Cats and dogs can experience cognitive decline as they age just like humans. We want every pet to live each day to the fullest, but dementia can make this difficult. While we ask you to be aware of any behavioral changes as your pets age, here are a few common signs of dementia in senior felines and canines. Please also note that these symptoms could also be caused by other medical problems (ranging from various tumors to infections), so please consult with your veterinarian if you notice any of these symptoms in your pet.
- Getting lost in familiar areas: If your pooch has forgotten the way to the back door or how to get around the couch, take it as a sign that they are struggling to process what is around them. Even if you’ve lived in the same home your pet’s whole life, it may be difficult for him/her to recognize surroundings. This can be a result of the brain not processing information as quickly and/or decline in vision and hearing senses.
- No longer responding to training: Does your dog no longer sit or give high-fives anymore? Has your cat seemed to have forgotten how to groom herself? These can also be symptoms of cognitive decline, once other medical diagnoses are ruled out.
- Urinary and/or bowel incontinence: Your pet may have “leaky pipes” and as a result may be unable to control when he relieves himself. Sometimes this happens when your pet is conscious and trying to hold it (but failing) or it may happen while she’s asleep and has no idea it’s happening.
- Anxiety and stress: Losing vision, hearing, or problem solving abilities can be very stressful to a pet. Even if your pet can still see or hear, mild vision or hearing loss can be very frustrating. This may manifest itself as unusual vocalization patterns, pacing, excessive panting, or even aggression.
- Unable to sleep normally: If your pet has always slept through the night with you and you now find her pacing at 3am, it could be a sign of dementia. This also applies if your pet that is normally awake and ready to go during the day is all of a sudden in bed and snoring.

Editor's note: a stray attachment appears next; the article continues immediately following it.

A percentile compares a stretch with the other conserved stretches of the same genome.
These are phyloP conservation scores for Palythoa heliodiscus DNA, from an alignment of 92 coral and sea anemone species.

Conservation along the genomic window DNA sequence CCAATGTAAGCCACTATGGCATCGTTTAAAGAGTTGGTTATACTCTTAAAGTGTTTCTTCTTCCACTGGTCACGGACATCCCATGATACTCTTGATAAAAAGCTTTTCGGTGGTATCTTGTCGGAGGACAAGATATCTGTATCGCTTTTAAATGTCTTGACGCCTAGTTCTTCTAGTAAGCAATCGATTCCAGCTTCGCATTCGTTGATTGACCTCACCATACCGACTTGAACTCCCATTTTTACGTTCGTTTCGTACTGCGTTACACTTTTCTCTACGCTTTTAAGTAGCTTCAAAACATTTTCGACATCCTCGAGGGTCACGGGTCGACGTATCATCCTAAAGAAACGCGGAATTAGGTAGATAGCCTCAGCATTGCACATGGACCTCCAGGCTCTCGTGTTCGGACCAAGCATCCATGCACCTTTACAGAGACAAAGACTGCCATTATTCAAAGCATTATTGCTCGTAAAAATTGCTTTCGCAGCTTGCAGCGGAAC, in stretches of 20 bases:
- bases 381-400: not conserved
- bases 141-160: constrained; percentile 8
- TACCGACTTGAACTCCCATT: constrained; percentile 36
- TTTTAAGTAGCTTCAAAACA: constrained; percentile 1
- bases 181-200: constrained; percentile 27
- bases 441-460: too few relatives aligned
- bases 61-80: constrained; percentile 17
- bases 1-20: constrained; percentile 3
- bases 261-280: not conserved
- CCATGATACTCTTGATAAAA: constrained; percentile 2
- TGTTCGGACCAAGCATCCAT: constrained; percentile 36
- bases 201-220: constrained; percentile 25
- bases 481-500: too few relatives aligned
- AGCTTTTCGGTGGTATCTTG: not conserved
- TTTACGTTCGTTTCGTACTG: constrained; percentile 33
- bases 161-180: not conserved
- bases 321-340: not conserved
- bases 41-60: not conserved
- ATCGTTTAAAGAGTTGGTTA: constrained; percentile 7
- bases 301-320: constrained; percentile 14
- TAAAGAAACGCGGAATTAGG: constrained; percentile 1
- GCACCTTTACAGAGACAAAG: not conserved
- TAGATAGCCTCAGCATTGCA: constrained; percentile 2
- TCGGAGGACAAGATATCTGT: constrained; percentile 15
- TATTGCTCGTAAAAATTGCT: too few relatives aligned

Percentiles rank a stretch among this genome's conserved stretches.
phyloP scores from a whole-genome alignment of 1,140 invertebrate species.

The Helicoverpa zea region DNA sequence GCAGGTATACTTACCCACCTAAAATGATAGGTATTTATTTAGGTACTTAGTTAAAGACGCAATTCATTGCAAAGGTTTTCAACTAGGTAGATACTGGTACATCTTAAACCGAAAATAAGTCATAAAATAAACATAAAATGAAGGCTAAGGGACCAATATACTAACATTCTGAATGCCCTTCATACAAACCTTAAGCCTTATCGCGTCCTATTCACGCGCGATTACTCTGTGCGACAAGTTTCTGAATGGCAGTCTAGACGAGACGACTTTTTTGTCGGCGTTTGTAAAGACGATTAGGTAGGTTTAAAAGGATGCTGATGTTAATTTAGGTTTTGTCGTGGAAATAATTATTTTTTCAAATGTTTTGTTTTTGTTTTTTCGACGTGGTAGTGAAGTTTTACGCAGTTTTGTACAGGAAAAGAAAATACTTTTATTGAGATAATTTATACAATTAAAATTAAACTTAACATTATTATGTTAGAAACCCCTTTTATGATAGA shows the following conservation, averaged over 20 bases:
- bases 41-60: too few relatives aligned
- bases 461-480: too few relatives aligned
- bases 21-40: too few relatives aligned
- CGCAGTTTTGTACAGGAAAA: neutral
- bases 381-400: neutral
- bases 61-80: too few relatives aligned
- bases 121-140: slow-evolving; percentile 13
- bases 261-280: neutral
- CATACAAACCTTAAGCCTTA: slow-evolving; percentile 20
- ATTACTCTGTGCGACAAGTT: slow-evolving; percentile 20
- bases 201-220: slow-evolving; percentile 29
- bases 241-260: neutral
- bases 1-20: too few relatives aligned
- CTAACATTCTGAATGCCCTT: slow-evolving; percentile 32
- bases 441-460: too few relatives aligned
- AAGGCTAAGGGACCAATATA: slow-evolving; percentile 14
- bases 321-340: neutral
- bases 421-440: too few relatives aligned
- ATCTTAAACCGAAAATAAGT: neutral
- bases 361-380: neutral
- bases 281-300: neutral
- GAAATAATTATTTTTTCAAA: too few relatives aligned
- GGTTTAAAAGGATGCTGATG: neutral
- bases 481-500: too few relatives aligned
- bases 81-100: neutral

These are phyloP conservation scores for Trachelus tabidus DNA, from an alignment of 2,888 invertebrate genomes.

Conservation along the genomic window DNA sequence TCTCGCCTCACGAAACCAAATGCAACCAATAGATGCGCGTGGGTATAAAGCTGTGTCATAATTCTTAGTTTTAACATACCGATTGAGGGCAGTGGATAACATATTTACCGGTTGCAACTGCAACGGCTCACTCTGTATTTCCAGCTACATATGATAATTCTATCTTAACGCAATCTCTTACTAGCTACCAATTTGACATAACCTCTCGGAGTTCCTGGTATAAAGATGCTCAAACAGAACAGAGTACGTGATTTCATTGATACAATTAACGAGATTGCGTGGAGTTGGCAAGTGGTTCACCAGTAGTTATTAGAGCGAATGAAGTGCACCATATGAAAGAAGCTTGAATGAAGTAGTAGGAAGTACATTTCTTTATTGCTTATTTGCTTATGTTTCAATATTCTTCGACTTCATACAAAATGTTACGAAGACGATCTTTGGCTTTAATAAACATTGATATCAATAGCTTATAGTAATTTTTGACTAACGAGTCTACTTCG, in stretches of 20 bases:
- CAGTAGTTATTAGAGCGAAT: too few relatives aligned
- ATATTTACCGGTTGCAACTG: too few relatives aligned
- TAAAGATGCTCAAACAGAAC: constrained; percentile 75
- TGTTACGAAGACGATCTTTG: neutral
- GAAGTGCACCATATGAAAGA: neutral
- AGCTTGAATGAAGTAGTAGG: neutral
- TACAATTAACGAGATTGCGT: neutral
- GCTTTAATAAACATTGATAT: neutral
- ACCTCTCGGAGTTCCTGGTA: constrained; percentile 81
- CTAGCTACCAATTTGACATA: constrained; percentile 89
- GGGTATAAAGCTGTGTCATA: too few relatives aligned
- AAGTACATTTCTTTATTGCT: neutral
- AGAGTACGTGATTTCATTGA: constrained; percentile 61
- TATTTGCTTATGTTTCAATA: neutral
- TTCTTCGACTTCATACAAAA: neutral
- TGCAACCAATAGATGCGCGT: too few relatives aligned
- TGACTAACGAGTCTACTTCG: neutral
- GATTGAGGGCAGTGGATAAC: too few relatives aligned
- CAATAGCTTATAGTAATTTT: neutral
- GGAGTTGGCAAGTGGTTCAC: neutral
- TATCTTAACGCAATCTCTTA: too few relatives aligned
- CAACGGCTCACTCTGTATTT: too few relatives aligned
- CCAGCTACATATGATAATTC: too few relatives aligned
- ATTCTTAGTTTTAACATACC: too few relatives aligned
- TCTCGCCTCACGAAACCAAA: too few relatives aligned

While dementia may seem scary and like it’s the “beginning of the end,” know that it doesn’t have to be! Talk with your veterinarian to rule out any underlying medical conditions, and how to begin putting your pet’s brain into training!
- Life-long mental stimulation (through puzzles, problem solving, and challenges) can help keep your pet’s mind sharp in his golden years.
- Sticking to a routine can help bring comfort to pets who aren’t as ready to adapt to changes daily and reduce frustration and anxiety. This applies to meal time, walking, potty breaks, snuggle times, and bed time.
- Trying a new type of food specially formulated for seniors can really help to “feed their brains!” Purina has released their Pro Plan Bright Mind line of food to help nourish the brains of our senior dogs! You can ask your veterinarians what senior food brands what they recommend.
- Adding a supplement or vitamin for brain health may help your pet! VetriScience offers a supplement called ResveraFlex that not only helps the brain, but decreases inflammation in other areas of the body too!
- Most importantly, be patient with your pet. Take cues for when they’re done with an activity or getting frustrated. Just knowing that you’re there can be a big comfort.
Here at Emerald Animal Hospital, we put pet health first. Our veterinarians are fully equipped to diagnose and treat geriatric pets. We will work with you to devise a treatment plan to benefit your individual pet and do our best to give them the long and happy life that all pets deserve. Please give us a call at 216-749-7161 with any questions or to set up an appointment for your golden oldie!